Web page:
Project V8 E46 M3 Racecar: Adding KW Motorsport Suspension and StopTech Trophy Big Brakes!

Project V8 E46 M3 Racecar: Adding KW Motorsport Suspension and StopTech Trophy Big Brakes!

by Mike Kojima

When we last left our E46 M3 Project, it was a body in white shell with a cage in it at Pure Performance. Pure started to build the car with an S65 V8 engine from a later model E92 M3 with a DCT twin-clutch semi-automatic transmission from the same car.

The idea was that the DCT could be made to work as a poor man’s sequential or paddle-shift tranny. The S65 engine also seemed like a good idea because it is about 40 lbs lighter than the S54 inline 6 engine that came with the car, is a liter bigger and has more power and torque.

When the car became a roller and was seen at the SEMA show, it looked magnificent on the show floor. However, when it came to the MotoIQ megashop, it soon became apparent that this project was going to need a lot of work to become a viable running track car. After a few starts, the car’s electronics got pissed off and the engine stopped running among other things.

Ripping a modern CANBUS engine, transmission, and hell, the whole car’s control system out and transplanting it into another chassis is a recipe for disaster.  Sometimes lacking a radio or a window switch can cause the whole system to wig out. We have seen this many times with many attempted late model car race cars that are attempting to run the OEM electronics.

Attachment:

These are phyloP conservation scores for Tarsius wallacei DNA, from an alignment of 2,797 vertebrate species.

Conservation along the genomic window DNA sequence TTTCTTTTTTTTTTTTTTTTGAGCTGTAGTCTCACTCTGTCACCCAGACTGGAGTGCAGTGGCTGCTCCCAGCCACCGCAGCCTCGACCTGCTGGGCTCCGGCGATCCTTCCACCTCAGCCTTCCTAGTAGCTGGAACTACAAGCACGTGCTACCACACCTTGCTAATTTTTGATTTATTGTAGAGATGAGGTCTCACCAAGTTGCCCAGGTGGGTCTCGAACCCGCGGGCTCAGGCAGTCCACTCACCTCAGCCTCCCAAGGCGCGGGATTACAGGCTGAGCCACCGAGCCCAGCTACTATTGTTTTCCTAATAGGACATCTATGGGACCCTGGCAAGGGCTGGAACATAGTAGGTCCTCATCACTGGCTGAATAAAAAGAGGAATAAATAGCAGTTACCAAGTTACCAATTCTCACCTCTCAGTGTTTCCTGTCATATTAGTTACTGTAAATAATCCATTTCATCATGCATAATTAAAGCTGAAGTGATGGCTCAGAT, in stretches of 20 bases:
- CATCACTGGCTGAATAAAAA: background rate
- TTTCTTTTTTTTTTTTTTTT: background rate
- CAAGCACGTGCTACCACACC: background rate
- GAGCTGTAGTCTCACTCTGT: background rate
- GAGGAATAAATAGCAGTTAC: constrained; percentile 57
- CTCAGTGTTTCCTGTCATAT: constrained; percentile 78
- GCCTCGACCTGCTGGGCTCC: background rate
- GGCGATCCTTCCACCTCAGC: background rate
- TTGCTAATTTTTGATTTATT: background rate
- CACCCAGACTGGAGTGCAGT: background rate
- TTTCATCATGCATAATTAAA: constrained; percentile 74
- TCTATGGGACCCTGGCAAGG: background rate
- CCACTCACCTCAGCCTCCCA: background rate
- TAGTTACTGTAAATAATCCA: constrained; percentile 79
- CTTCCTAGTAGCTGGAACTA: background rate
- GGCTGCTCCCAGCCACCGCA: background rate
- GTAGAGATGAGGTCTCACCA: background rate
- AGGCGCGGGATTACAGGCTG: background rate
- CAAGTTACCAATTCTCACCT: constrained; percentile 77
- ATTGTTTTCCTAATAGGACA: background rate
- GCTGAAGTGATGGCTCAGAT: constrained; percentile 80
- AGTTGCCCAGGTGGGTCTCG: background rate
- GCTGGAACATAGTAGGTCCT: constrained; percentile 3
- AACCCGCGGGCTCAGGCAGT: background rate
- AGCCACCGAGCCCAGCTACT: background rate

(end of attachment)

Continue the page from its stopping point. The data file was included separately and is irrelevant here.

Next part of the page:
So since its electronics got pissed off, our hybrid E46 M3 is an expensive paperweight gathering dust in our shop while we figure out how to sort it all out. Many calls went out to a few BMW tuning experts, including ones that run late model race cars in World Challenge and Grand Am, and not a single call or email was ever returned. This is making the thought that no one can make the car run on the OEM computer outside of some factory Bosch engineers turn more and more into reality.

With no OEM computer, the chances that the DCT tranny ever working are just about nil as well. We are probably going to have to end up doing expensive and drastic things to get this project back on track.  But since that is all bad news, let’s look at the rest of the car.


After the car got the cage installed in our first installment, it was painted inside and out, and a lightweight DTM Fiberwerkz carbon roof was bonded on.

A lightweight Lexan rear window was fabricated and fitted.

The dash center console and steering column and wheel from an E92 M3 were fitted so the electronics could be adapted to their sensors. Ultimately, this ended up not working.

The S65 engine was dropped in place. Being a V8, it was shorter than the original I6 and ended up being an easy fit. The intake manifold plenum was taller so the hood had to be modded to fit.



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